Wednesday, July 20, 2022
Linda Reeves - The Florida Catholic Palm Beach
LIGHTHOUSE POINT | Carly Arcella was 16 when she first heard Jesus softly calling during silent prayer before the Eucharist.
“It was a small voice that grew and remained constant,” she said. “It took some time to develop, hear and see more clearly what Jesus was asking of me.”
On July 16, 2022, at St. Paul of the Apostle Church in Lighthouse Point, Sister Carly Paula Arcella, now 33, stood front and center at the church where she grew up, and when she was called this time, she said, “Here I am, Lord,” clearly understanding and responding to God’s call to religious life.
Sister Carly publicly made her final profession of vows during a Mass celebrated by Archbishop Thomas Wenski and concelebrated by Msgr. William Dever, St. Paul’s pastor, as well as other archdiocesan priests.
“Sister Carly Paula, we welcome you, your family and friends who gather today with your sisters, the Daughters of St. Paul, to witness your profession of final vows,” said Archbishop Wenski. “In pronouncing these vows, you will definitively and irrevocably give yourself entirely to Jesus, vowing poverty, chastity, and obedience – as a daughter of St. Paul.”
After years of dedication and growing in prayer, study and formation, Sister Carly s now a full-fledged Daughter of St. Paul. Her first assignment will be in Boston, where the congregation’s motherhouse is located. There she be working to help develop video and online streaming initiatives, according to her provincial superior, Sister Donald Maria Lynch.
The vigil Mass and witness of Sister Carly’s vows was a beautiful testimony of her faith, but also of the parish’s love and support for their own daughter in Christ and the support of others in the archdiocese.
Pews were filled with family members, friends, archdiocesan clergy and St. Paul parishioners. Daughters of St. Paul from Boston, including dignitaries and sisters serving in Miami, joined in witnessing Sister Carly’s big day.
Her mother and father, Paul and Lisa Arcella, sat in the front pew, expressing their mixed emotions with tears and smiles throughout the afternoon.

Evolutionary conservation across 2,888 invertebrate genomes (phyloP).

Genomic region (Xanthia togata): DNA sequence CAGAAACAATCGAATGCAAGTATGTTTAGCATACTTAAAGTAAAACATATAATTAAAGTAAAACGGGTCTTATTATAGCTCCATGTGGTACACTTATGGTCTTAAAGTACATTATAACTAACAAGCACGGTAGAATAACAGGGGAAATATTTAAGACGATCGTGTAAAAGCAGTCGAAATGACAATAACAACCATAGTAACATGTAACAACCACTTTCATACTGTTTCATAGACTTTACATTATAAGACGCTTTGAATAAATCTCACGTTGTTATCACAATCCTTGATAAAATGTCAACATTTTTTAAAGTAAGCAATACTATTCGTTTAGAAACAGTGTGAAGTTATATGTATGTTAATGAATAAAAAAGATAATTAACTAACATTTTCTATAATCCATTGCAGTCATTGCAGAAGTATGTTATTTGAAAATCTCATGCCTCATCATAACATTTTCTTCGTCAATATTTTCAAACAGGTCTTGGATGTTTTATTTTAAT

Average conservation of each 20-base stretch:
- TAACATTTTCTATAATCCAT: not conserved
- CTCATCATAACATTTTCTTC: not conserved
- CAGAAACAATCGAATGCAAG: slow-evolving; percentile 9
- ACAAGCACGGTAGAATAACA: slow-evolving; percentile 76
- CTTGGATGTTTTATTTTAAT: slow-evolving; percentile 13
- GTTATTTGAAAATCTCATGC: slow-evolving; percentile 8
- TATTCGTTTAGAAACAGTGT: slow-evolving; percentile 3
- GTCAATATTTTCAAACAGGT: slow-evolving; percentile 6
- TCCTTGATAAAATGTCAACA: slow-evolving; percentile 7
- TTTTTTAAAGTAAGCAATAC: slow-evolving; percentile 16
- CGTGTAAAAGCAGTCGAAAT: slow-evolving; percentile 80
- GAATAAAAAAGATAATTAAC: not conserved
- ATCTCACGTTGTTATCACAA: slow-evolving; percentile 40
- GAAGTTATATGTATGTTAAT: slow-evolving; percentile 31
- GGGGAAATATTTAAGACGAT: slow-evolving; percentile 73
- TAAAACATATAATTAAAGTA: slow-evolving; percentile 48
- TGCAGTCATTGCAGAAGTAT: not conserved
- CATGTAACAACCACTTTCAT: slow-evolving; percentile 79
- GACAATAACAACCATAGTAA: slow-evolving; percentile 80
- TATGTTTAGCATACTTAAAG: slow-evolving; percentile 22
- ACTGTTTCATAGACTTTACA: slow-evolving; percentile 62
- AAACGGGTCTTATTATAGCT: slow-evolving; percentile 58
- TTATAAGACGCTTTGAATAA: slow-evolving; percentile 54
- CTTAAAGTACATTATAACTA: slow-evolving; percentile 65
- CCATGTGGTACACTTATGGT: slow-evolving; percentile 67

“It has been such a long, beautiful journey for her. She is so happy,” said Sister Carly’s mom.
Bobby Lehr, a longtime parishioner, arrived early to get a good seat. “I have known her since she was a little girl,” he said. “I have seen her grow up in the parish. I knew her grandparents,” he added, teary-eyed. “They would be so proud of her.”
Born in Boynton Beach, Sister Carly grew up in a close-knit Catholic family in the Lighthouse Point and Deerfield Beach areas.
She has one sister, Sarah Arcella, 23, a 2022 graduate of Florida State University in Tallahassee. Her father and mother are active members of St. Paul, where her father grew up. The Arcellas were married at St. Paul and baptized their daughters there.
“My family works together in a third-generation construction business in Deerfield Beach,” said Sister Carly. “I grew up very close to family working and praying together. We have always seemed to find ourselves turning toward, not away, from God when things get difficult. I was often reminded: A family that prays together stays together.”
Sister Carly’s grandparents, the late Elmo and Betty Arcella, were among the first parishioners of St. Paul. Her mother’s parents, Doug and Carole Lanzon, are active members of St. Ambrose in Deerfield Beach.
“They are a good family,” said long-time St. Paul parishioner Maxine Moore. “We saw the children grow up. Her father was an altar server and a Eucharistic minister. It is nice to see her all grown up and becoming a religious sister. It is exciting for the parish.”
Sister Carly credits her family for getting her off on a solid start when she was a child and inspiring her along the way through their own witness of faith, emphasizing prayer and taking part in the sacraments.